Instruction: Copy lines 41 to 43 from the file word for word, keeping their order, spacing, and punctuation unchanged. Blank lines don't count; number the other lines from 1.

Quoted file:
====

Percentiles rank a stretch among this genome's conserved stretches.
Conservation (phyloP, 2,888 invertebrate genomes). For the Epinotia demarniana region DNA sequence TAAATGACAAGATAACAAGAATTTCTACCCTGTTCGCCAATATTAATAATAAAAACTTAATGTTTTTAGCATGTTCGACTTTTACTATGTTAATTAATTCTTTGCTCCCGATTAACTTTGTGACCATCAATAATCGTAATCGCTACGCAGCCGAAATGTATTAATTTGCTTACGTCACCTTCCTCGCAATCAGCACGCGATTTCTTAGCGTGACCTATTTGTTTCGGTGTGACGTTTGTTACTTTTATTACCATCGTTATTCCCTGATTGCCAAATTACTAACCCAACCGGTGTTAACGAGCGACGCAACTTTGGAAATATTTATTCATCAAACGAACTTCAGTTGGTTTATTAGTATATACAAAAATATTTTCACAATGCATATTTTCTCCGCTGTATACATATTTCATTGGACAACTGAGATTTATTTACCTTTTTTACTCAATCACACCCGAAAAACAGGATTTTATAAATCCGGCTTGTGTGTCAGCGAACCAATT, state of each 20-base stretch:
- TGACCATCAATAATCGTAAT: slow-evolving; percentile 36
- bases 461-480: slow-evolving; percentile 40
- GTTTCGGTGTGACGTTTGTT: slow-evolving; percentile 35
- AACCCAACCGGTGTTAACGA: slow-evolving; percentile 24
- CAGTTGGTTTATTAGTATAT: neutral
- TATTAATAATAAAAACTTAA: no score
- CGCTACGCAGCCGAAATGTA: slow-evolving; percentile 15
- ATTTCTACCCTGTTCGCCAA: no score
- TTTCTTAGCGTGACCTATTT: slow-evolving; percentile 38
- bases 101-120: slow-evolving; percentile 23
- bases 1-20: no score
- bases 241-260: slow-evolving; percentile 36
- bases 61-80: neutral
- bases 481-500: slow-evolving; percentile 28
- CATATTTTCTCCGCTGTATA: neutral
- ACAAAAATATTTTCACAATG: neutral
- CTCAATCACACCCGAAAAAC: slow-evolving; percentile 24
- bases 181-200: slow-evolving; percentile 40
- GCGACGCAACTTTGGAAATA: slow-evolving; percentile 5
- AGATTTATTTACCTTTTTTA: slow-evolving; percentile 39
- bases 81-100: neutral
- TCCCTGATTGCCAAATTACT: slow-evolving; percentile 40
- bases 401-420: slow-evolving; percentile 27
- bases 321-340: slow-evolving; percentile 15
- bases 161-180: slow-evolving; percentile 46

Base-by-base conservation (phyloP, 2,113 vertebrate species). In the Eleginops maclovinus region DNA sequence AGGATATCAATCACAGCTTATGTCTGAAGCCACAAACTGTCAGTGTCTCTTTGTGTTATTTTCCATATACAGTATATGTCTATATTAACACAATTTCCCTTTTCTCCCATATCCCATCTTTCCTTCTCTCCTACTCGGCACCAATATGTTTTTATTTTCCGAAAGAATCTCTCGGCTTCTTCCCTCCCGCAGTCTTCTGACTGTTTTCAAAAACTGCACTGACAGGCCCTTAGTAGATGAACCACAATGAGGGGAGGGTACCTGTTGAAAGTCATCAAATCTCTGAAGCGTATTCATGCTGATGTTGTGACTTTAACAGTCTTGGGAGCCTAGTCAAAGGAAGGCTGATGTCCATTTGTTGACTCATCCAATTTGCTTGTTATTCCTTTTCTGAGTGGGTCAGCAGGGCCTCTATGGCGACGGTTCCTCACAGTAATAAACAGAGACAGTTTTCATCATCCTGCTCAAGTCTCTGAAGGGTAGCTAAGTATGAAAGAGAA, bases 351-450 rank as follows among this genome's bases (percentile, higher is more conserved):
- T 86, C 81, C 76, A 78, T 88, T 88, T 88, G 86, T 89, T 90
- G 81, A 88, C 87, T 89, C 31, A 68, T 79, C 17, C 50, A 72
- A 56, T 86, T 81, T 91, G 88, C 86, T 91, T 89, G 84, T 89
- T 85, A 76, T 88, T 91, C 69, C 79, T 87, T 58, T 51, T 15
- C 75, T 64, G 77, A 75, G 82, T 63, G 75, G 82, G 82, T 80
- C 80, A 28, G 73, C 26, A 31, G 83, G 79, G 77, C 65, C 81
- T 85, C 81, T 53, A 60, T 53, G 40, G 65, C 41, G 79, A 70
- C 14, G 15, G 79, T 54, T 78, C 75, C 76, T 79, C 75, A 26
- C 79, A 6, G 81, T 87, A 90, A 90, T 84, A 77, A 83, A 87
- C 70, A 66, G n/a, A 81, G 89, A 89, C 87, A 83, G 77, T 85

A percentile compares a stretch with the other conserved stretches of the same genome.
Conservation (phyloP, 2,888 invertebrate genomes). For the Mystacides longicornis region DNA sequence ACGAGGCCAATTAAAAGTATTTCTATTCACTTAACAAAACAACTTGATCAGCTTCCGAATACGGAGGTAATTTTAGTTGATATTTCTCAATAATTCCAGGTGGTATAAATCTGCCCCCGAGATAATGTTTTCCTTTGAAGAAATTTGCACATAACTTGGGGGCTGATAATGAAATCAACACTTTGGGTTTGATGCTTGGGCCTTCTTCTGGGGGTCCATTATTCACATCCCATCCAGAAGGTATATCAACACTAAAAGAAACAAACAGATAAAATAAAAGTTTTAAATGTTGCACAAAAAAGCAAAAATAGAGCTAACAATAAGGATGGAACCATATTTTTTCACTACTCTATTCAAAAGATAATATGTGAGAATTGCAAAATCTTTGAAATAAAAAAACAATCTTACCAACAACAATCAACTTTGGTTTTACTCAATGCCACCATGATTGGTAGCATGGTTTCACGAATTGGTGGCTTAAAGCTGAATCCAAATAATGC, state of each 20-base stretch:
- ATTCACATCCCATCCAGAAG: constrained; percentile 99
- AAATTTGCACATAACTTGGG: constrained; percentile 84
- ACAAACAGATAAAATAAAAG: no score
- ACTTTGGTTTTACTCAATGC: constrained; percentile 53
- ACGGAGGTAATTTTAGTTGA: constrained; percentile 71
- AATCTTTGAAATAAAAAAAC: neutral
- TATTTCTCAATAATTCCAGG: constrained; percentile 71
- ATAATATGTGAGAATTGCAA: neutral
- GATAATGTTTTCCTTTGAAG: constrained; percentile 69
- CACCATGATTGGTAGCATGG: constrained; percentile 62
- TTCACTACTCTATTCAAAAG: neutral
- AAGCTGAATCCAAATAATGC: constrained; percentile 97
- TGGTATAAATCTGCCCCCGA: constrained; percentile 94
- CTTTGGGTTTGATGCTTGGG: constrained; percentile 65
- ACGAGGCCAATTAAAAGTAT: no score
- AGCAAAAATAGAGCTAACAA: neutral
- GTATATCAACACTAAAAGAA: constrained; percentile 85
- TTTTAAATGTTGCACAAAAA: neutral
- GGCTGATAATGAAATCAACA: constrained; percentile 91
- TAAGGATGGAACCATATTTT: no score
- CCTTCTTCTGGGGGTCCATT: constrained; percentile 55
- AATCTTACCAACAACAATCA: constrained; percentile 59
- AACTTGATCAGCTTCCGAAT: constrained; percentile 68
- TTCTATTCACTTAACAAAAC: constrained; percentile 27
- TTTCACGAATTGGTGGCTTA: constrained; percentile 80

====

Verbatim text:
- ATTCACATCCCATCCAGAAG: constrained; percentile 99
- AAATTTGCACATAACTTGGG: constrained; percentile 84
- ACAAACAGATAAAATAAAAG: no score